A week of words without action from one reverend in Florida inspired another reverend in Lansing to act with words.
"It was like a light went on," said Rev. Kit Carlson of All Saints Episcopal Church. "People can hear what's in the book and text can be honored by people of a different culture."
The text Carlson is referring to is the Qur'an, the holy book of the islamic faith. For two hours Saturday night, Carlson's church opened its doors for a multi-faith congregation from around Lansing. The capacity crowd came to hear readings straight from the Qu'ran In both English and Arabic and unabbridged.
"Tonight we want to stand in solidarity with our Muslim brothers and sisters in a sense of not only solidarity but education," said Rev. Sarah Midzalkowski of Canterbury MSU. "Most americans have no idea what the tenets of islam are."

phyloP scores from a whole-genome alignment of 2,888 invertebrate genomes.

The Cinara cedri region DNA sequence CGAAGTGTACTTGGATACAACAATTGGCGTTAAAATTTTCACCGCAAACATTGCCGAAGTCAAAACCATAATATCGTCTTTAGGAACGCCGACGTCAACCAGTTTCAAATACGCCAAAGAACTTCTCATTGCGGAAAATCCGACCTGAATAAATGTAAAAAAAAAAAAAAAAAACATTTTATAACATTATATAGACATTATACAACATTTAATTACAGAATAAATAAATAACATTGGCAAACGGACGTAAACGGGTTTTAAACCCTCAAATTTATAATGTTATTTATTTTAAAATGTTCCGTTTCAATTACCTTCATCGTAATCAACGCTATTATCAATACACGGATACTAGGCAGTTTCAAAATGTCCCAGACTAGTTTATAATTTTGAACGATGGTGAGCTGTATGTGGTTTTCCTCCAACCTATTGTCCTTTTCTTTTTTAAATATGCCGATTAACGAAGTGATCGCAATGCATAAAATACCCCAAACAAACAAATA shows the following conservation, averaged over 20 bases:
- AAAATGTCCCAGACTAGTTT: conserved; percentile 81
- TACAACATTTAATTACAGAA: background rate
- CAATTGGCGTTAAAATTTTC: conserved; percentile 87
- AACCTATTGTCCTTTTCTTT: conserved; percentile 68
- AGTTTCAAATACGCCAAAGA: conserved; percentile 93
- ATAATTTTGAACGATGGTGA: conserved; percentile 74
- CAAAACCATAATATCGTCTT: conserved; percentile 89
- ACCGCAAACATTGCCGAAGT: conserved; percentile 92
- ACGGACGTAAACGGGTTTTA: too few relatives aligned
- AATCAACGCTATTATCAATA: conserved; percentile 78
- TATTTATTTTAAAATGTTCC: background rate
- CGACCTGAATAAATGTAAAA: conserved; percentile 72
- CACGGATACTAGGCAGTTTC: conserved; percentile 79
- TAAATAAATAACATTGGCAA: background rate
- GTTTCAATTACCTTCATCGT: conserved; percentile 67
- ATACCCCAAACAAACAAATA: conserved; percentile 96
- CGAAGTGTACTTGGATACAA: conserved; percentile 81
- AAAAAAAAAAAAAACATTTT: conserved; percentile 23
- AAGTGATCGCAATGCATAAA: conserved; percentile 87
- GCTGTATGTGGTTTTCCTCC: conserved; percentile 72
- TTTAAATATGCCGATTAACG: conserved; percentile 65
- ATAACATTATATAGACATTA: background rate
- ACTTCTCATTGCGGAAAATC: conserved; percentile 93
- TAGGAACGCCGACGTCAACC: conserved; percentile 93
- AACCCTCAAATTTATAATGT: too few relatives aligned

"I think people will be surprised to learn the similarities between Islam and Christianity," said Farhan Bhatti, a spokesperson for the Islamic Society of Greater Lansing. "Honor thy neighbor isn't a principle that's unique to Christianity or Islam but it's something that's across faiths."
The hope of local religious groups was that this would be a stepping stone to interfaith understanding. It was an event many thought was necessary in light of the recent tensions over a proposed Qur'an burning in Florida that received attention across the world.
"This is what makes America great, this is what we need more of and this is just a part of a series of dialogues." said Bhatti.
"What we're trying to do is bring people together so that we can promote tolerance not just in our world but in our hearts and in our communities and relationships are where this starts," said Midzalkowski.